Aussie IT must prepare for invasion of wearables: ISACA

Aussie IT must prepare for invasion of wearables: ISACA

48 per cent of businesses say their BYOD policy does not address wearables

APAC IT departments should prepare for the invasion of wearable technology in the workplace.

That's according to new research from global IT association ISACA, which has found that half of Asia-Pacific IT departments will need to cater for the influx of the new technologies.

According to the 110-country survey of ISACA members, 55 per cent of Asia-Pacific members say their organisation has plans now in place to leverage the Internet of Things or expects to create plans in the next 12 months, but the almost half are not ready for wearable technology. Nearly half (48 per cent) say their “bring your own device” (BYOD) policy does not address wearables, and a further 28 per cent do not even have a BYOD policy in place.

ISACA’s IT Risk/Reward Barometer examines attitudes and behaviors related to the risks and rewards of key technology trends, including the Internet of Things, Big Data and BYOD.

The 2014 Barometer consists of two components: a survey of 1,646 ISACA members who are IT and business professionals around the world, including 279 in the Asia-Pacific region, and a survey of more than 4,000 consumers in four countries: USA, UK, India and Australia.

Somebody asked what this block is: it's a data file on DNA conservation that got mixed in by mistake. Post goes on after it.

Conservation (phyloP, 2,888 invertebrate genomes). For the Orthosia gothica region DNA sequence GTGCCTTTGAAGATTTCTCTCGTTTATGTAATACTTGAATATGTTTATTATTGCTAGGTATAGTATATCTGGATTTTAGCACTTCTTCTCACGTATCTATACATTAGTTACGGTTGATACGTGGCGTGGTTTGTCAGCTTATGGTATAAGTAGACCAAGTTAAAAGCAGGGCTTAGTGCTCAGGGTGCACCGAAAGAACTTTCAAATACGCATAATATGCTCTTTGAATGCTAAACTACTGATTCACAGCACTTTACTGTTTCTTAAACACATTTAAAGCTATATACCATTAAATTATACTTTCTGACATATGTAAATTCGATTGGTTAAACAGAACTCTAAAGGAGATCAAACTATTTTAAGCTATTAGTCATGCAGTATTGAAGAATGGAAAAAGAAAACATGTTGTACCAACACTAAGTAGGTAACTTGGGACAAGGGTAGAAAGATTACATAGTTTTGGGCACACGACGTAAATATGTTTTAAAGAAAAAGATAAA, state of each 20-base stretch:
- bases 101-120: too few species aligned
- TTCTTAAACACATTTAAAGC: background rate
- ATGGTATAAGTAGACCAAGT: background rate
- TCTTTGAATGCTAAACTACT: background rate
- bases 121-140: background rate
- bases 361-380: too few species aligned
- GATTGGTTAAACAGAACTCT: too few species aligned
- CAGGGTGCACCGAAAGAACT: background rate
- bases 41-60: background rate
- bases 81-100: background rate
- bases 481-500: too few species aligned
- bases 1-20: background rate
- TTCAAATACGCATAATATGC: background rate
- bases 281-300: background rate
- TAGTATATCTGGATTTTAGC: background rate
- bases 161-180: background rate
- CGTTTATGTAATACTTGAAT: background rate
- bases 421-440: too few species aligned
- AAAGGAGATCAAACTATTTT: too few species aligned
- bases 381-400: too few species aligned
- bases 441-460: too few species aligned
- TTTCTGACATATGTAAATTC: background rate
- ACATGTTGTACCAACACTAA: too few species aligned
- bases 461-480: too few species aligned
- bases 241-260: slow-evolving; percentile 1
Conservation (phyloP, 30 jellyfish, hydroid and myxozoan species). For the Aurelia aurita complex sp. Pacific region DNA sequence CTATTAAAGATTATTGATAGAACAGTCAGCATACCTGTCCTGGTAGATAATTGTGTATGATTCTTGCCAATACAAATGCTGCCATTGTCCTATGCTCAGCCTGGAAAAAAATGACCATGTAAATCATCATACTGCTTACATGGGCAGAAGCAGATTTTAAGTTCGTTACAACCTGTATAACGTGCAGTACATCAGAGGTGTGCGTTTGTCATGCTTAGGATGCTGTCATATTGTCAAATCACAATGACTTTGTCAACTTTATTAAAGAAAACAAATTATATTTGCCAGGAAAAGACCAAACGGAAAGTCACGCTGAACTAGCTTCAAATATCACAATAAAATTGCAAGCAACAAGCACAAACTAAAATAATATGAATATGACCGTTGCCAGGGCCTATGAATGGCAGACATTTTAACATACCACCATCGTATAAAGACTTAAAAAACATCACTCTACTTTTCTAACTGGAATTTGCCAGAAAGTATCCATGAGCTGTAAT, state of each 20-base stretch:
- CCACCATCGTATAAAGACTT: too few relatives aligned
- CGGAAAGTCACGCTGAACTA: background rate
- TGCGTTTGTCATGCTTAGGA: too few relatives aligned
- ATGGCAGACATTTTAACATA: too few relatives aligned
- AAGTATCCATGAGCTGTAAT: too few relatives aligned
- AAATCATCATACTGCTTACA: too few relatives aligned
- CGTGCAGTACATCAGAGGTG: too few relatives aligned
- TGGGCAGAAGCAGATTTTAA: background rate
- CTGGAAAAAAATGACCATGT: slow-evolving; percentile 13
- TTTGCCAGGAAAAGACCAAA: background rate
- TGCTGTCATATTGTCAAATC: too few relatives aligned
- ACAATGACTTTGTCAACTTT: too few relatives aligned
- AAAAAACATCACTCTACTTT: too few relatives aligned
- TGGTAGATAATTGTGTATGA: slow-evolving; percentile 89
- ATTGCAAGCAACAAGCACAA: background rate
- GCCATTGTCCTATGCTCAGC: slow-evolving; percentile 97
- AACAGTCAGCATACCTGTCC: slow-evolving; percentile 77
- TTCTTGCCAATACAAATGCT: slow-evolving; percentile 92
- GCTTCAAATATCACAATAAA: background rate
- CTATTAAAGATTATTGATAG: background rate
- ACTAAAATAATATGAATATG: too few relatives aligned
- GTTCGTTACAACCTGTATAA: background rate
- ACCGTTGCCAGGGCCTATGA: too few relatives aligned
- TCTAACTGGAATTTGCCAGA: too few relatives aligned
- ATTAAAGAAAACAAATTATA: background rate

The Barometer found that nearly half of ISACA members in the Asia-Pacific region believe the benefit of the Internet of Things outweighs the risk for individuals (48 per cent), while nearly a third believe the risk outweighs the benefit for enterprises (30 per cent).

Nearly half (47 per cent) of respondents believe the biggest challenge regarding the Internet of Things is increased security threats, while a quarter (27 per cent) are most concerned about data privacy issues.

Seven in 10 say they are very concerned about the decreasing levels of personal privacy.

According to respondents, the top two concerns that individuals should have about connected devices are not knowing who has access to the information collected (24 per cent) and not knowing how the information collected on connected devices will be used (23 per cent).

Yet while the risks are significant, respondents also said their enterprises have achieved value from the Internet of Things, with 41 per cent reporting that it gives their business greater access to information and a third (34 per cent) saying it has improved services in their organisation.

Around half hope to benefit in the future from lower costs (48 per cent), increased customer satisfaction (47 per cent), and greater efficiency (47 per cent) as a result of connected devices.

ISACA director and chief executive of Focus Strategic Group, Frank Yam, said the ISACA research found wearable tech in the enterprise was expected to surge, as more than half of consumers in most regions had a wearable device on their wish lists

“We need to be prepared for the risks these devices pose, while also leveraging the benefits. ISACA recommends an ‘embrace and educate’ approach,” he said.

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Tags BYODwearableISACA director and chief executive of Focus Strategic GroupFrank Yam

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